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Apple's Headed for a Fall, Says Former Exec

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Four months ago, it was Dell's global head of marketing Andy Lark who said the iPad will fail.

Two months ago, it was Adobe CEO Shantanu Narayen who said the iPad faces increased competiion.

But this week, Apple's "inevitable" doomsday comes from a source a little closer to home: Apple's former director of strategy and marketing Trip Hawkins.

In an interview with Edge, the Electronic Arts founder spoke of his work as CEO of video game developer Digital Chocolate -- specifically about the freedom he has in production and distribution. And according to Hawkins, that's not something he finds much of within Apple's walled garden.

"Digital Chocolate's games will always be in the App Store. But I think it would be an incredibly positive thing for the industry if Apple decided to support all of the web standards, because then Apple could be the best about everything. Right now they make a conscious choice. They want you to be in the App Store rather than the browser, so they cripple the browser. They've created this outlet and they had to have an excuse to keep you there, so they're like, 'Oh it's nothing against Flash; we just prefer HTML5'. Well, Flash can actually make a really good game, and with HTML5 you can't do that. But give HTML5 another few years to mature, and that could solve the problem. Or Apple could be more generous about deciding to support more de facto standards like Flash, or at least let it run its course."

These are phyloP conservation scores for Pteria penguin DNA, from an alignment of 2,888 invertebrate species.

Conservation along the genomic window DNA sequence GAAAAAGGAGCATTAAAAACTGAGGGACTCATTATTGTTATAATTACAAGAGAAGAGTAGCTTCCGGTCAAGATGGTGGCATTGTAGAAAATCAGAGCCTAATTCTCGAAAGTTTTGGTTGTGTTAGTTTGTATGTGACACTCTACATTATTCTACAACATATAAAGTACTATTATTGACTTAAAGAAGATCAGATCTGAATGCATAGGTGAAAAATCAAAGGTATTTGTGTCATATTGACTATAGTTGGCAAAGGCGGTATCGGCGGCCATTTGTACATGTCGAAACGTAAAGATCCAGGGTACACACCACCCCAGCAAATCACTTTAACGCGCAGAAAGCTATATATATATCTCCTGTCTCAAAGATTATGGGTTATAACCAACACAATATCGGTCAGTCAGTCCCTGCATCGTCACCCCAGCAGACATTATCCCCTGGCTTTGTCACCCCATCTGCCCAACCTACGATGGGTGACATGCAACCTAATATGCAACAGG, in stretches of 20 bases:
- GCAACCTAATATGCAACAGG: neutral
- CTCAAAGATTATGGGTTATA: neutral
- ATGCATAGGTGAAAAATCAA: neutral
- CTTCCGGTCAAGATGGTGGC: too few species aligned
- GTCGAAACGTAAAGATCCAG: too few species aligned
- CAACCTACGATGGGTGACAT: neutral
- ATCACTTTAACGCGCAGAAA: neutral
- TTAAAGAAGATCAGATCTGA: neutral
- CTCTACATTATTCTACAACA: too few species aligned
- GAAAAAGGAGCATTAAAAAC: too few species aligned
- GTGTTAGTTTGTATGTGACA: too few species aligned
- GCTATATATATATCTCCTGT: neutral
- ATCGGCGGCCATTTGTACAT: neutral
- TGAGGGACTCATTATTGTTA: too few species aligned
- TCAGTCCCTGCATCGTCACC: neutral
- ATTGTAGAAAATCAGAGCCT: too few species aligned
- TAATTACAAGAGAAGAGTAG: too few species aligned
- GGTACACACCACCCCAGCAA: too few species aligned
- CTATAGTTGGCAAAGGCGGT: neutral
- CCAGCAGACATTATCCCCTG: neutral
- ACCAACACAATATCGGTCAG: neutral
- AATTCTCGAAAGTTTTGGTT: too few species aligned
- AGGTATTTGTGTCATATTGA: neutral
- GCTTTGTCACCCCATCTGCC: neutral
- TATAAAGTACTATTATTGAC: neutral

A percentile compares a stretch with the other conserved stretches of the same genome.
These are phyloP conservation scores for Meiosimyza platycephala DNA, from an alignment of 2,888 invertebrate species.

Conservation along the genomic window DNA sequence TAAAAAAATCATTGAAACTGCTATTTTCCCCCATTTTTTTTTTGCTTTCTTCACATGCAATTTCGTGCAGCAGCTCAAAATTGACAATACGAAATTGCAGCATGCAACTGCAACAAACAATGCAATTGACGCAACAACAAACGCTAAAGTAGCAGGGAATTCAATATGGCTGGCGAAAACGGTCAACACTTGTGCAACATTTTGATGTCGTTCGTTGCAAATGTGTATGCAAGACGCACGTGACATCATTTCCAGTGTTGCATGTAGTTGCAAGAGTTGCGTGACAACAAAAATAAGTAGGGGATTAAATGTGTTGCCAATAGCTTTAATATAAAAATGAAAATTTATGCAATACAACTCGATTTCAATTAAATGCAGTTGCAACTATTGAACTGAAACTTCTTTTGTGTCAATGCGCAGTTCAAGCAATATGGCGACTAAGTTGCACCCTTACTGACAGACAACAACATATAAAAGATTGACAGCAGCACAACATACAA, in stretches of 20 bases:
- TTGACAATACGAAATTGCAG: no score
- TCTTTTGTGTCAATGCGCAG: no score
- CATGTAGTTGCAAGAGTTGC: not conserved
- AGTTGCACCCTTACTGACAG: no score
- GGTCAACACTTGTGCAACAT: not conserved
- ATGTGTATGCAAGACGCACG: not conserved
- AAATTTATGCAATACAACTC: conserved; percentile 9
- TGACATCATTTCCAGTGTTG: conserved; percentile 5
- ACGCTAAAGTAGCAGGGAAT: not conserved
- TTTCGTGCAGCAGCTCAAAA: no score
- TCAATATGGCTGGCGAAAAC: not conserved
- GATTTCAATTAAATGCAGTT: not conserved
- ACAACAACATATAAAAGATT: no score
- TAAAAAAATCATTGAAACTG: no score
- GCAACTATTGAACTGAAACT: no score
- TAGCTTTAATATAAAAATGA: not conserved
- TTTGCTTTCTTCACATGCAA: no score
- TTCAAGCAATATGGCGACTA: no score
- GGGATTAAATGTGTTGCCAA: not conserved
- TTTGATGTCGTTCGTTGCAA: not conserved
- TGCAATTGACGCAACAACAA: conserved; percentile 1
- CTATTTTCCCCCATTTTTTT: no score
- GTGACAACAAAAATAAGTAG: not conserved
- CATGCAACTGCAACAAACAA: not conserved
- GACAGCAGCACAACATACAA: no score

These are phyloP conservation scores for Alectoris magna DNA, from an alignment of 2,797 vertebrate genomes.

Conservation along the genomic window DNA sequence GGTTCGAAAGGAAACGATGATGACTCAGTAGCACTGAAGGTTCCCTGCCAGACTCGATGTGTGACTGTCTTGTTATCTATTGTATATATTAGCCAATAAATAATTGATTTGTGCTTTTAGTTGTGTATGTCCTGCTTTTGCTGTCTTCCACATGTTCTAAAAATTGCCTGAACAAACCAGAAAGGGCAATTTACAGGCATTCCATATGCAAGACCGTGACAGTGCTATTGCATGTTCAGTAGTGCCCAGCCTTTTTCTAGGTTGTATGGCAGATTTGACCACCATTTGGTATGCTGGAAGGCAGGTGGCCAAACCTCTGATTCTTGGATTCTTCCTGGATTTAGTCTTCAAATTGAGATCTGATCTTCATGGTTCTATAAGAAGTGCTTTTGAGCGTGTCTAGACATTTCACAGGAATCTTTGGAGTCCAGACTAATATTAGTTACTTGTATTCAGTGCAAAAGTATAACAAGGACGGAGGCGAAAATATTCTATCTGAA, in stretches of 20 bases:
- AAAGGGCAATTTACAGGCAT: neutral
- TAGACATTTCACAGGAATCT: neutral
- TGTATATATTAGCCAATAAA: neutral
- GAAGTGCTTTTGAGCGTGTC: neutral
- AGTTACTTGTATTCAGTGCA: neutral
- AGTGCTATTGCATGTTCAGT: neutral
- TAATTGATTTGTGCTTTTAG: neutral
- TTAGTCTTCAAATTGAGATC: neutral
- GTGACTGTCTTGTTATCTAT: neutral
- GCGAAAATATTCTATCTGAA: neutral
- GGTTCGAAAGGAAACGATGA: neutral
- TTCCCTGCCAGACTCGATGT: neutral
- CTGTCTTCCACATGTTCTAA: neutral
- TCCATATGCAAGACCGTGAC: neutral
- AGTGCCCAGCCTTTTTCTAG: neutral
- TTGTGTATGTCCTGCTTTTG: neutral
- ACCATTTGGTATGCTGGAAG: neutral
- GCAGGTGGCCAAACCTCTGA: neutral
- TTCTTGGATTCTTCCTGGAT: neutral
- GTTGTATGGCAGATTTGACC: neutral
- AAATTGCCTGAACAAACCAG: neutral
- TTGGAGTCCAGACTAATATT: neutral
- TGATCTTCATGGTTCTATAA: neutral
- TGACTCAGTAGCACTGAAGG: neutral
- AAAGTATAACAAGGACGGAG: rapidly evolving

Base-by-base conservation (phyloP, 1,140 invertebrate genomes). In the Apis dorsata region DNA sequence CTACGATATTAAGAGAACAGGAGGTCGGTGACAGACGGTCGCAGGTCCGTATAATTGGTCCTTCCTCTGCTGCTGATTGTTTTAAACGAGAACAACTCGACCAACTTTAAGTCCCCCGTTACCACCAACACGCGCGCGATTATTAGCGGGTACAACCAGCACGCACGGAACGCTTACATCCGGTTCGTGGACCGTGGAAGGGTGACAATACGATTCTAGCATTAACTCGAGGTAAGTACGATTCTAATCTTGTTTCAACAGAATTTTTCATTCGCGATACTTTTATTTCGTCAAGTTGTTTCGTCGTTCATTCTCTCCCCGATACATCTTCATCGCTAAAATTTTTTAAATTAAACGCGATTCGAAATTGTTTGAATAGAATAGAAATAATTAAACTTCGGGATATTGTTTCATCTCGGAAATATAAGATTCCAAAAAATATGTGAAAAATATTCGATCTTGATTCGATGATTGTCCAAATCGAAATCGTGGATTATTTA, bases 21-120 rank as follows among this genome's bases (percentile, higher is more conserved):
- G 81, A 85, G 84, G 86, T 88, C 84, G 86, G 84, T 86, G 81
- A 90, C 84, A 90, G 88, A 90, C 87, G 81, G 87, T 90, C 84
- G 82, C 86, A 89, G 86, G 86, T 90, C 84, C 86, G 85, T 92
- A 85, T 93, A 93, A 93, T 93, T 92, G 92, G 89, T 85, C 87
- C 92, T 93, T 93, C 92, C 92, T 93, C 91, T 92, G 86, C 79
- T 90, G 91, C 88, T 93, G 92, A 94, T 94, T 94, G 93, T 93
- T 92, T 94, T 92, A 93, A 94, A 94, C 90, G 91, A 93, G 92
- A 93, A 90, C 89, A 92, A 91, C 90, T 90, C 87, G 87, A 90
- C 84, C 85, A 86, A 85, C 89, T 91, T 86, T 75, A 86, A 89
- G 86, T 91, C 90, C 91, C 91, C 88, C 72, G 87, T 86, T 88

Adding, "[If] you want to be more successful, you have to be on more platforms, and you have to take a more open, democratic cross-platform stance."

Hawkins goes on to say that Steve Jobs and Apple "do actually make the best products," however, "then they have an attitude about saying, 'Well, we're the only manufacturer of this, and there's only one right way of things working,' " he said.

He adds that the App Store's iron fist will be its undoing, saying, "I think prosperity in media does not happen with any form of censorship, so for Apple to decide that they're going to be the censors and decide how to do things and what you can and cannot do, it just doesn't really work that well, because they still end up with a thousand farting applications."

After Hawkins left the company, he said his relationship with Jobs began to sour. "He's a very difficult guy to be friends with, and he thinks of anyone who leaves as an act of permanent betrayal. You're on the s*** list for life."

As for the company as a whole, despite his praise of its current state, Hawkins believes that the empire will eventually crumble.

"The thing is, it may take another year or two before it starts to decline, but it has to -- everything does. Everything revolves so much around Steve, and no matter how good his lieutenants are, they're not Steve. None of us is going to live forever, though I hope he lives for a really long time."

How's that for a backhanded compliment?

(See also: Google Slugs Apple, Microsoft Finishes the Fight and iPad's Days Are Numbered, Says Adobe CEO)

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